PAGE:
Team conflict is typically seen as negative. We tend to think of it as team members disagreeing, arguing and yelling. Dealing openly with group conflict seems uncomfortable for most individuals, but these derailments are a normal part of every team's functioning. Dealing with a team conflict head-on can assist the team in finding better solutions and developing a solid foundation of trust in the long run.
Every team has internal conflicts from time to time. Many leaders avoid team conflict, and others handle disagreements inappropriately. But leaders who handle problems constructively can improve productivity, generate new ideas and personally develop team members.
"At first blush, team conflict seems to be negative and something that needs the team leader's immediate involvement to rectify," says Jon Warren, assistant division director of education with the Missouri Department of Corrections. "Sometimes conflict among team players is very important in developing new thinking and actually moving the team forward."
Stages of Team Development
Teams go through definite stages as they develop. Bruce Tuckman, in his often-cited 1965 Psychological Bulletin article "Developmental Sequence in Small Groups," took existing theories and boiled them down to four stages of team development: Forming, storming, norming and performing. Determining which stage of development the team is in will help a leader decide how to handle the conflict.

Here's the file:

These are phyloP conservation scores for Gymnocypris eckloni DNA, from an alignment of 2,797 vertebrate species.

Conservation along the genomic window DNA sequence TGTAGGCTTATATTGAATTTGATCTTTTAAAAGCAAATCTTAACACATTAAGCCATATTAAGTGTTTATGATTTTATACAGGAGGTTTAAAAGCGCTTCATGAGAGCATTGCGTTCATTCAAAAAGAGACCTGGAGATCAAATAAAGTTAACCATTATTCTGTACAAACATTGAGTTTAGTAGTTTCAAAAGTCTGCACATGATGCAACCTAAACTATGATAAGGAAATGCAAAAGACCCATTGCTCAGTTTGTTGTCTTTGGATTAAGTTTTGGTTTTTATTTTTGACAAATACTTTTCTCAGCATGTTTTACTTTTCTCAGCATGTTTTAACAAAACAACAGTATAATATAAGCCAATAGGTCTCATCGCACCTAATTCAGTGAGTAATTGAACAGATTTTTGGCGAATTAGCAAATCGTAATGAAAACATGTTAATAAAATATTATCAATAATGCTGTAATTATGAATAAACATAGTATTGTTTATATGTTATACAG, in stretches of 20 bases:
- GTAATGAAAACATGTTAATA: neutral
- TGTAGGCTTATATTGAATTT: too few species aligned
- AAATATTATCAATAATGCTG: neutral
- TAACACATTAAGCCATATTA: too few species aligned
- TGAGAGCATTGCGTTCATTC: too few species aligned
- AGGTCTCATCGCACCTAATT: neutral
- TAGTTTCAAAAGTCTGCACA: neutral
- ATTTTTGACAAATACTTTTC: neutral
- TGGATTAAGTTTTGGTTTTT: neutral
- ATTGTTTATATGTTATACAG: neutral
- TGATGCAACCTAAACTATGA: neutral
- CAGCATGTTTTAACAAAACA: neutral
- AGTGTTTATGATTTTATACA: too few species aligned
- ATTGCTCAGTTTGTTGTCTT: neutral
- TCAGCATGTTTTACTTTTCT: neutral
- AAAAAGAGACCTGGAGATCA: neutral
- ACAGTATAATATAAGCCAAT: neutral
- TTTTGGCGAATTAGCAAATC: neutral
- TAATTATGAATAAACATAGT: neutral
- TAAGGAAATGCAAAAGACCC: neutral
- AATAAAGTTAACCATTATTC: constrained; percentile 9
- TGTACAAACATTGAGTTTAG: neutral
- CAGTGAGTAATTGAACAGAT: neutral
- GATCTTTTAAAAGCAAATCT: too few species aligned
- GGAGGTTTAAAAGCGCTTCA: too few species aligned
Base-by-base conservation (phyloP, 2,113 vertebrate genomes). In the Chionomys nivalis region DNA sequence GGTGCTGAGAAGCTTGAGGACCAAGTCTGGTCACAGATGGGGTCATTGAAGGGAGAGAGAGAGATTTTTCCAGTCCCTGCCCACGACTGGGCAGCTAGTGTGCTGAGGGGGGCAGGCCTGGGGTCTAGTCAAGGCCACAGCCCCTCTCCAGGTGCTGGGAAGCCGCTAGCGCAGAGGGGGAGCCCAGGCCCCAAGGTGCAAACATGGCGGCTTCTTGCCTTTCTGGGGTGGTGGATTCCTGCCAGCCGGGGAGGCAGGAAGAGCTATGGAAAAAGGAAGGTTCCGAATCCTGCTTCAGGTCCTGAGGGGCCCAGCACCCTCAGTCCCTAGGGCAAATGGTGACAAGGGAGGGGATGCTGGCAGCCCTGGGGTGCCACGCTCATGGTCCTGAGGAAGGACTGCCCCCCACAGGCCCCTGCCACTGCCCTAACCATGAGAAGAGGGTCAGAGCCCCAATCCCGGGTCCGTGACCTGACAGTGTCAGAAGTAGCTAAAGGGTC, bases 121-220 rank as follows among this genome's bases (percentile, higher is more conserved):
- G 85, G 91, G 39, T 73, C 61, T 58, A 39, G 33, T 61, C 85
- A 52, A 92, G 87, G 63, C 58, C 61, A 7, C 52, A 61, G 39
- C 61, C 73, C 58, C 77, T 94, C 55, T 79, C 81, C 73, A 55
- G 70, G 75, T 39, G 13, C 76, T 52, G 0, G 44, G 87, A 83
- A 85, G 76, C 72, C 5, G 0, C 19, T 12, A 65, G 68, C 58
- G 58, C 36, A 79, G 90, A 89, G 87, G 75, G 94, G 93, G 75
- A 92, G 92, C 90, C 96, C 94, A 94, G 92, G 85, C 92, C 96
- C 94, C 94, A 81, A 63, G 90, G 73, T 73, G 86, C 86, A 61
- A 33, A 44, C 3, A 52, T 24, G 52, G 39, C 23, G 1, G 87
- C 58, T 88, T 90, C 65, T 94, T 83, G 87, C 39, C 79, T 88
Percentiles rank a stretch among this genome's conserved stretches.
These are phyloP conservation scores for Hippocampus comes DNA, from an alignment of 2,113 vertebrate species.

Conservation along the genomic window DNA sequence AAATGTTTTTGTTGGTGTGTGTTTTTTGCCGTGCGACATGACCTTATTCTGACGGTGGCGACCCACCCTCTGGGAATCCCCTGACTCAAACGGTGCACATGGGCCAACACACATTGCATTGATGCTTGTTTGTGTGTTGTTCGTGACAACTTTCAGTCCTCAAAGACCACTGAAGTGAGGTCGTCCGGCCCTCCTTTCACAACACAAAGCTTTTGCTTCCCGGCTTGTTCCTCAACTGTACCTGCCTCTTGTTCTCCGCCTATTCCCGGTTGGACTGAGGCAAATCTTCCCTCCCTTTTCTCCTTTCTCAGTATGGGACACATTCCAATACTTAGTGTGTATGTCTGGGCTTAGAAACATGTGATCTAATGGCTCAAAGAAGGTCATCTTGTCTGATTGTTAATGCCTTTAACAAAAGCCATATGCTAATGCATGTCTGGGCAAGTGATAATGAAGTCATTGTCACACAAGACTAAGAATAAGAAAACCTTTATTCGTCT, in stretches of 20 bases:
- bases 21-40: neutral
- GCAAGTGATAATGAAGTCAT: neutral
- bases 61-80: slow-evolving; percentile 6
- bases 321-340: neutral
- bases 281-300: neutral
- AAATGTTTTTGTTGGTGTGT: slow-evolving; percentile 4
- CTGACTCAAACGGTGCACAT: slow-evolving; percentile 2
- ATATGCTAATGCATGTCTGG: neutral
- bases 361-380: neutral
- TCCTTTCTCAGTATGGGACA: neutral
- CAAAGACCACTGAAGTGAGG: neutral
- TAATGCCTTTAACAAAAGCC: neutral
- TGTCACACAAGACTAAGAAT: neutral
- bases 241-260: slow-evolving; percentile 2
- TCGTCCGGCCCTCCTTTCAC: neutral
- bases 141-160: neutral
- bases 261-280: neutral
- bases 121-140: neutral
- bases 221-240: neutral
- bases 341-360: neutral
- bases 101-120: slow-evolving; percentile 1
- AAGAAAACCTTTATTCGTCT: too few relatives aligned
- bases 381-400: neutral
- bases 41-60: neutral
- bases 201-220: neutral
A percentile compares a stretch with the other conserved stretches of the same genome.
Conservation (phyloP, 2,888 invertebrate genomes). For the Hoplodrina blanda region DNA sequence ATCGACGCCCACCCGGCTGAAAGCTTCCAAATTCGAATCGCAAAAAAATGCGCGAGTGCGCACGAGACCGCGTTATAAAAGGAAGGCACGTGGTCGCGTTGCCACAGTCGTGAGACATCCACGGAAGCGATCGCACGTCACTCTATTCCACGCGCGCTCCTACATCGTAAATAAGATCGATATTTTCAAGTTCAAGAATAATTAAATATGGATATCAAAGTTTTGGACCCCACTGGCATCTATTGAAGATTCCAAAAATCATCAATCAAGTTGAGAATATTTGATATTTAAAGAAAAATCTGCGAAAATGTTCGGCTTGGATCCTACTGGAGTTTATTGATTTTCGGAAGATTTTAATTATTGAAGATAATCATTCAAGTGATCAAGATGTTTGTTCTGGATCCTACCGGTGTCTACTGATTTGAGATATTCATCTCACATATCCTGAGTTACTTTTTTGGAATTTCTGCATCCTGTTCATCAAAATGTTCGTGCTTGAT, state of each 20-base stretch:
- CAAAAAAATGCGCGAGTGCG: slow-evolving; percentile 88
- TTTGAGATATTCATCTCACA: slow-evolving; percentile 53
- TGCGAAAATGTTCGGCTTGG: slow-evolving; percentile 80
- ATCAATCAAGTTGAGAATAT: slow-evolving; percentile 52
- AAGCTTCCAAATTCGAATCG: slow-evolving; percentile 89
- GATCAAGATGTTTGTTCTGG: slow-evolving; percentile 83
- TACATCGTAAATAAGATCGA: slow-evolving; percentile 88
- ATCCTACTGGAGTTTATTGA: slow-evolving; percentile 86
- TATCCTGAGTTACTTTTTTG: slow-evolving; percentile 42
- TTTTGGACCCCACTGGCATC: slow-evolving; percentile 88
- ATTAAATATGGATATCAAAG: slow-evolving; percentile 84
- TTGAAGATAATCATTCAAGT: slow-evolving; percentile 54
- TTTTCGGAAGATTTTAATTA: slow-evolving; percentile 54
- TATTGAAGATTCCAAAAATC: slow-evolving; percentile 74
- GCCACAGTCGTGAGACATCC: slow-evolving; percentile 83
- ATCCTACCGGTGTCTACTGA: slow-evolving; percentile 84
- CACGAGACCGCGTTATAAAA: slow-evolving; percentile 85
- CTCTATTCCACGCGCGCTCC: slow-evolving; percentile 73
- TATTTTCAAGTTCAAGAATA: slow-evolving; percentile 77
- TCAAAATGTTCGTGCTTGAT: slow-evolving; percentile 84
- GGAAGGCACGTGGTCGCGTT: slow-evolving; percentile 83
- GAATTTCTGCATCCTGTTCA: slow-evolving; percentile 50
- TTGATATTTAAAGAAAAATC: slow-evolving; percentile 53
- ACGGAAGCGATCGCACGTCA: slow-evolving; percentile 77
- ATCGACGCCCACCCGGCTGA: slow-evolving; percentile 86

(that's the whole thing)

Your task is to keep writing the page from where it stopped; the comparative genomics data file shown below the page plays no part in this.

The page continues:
"Team conflict can be resolved quickly and effectively and only requires one key ingredient," says Warren. "That key ingredient is a team leader who can diagnose a team within stages of team development and choose from an array of effective team leadership skills necessary for appropriate intervention at the moment."
As the team members are getting to know each other in the forming stage, a leader needs to be more directive. In the storming stage when conflict arises, the leader needs to be both directive and supportive. In the norming stage, as team members work out their differences, the leader needs to be more supportive and less directive. Finally in the performing stage, when the team is moving easily ahead, the leader should be supportive.
Tools to Overcome Conflict
There are many ways to handle conflict constructively. "Using situational leadership with teams is an excellent way to overcome conflict and move forward," says Warren. Here are some additional steps you can teach your team members:
- Attack the problem, not the person.
- Focus on what can be done, not on what can't be done.
- Encourage different points of view and honest dialogue.
- Express your feelings in a way that does not blame.
- Accept ownership for your part of the problem.
- Listen to understand the other person's point of view before giving your own.
- Show respect for the other person's point of view.
- Solve the problem while building the relationship.
When conflict arises during a team meeting, it is important to address it as soon as possible. If the conflict has nothing to do with the topic at hand, defer it to a later time. If conflict gets extremely overheated, take a break and let everyone cool off.
Getting Back on Track
A team derailment can be disconcerting to most team members. To ensure your team gets back on track and stays there, do the following:
- Hold a debriefing meeting/team intervention and discuss what happened and how it can be avoided again.
- Create a contract between the team members stating the team rules.
- Have a celebration with all the team members.
Don't let a team conflict stop you in your tracks. Handle the conflict with skill and confidence, and your team will achieve its goal.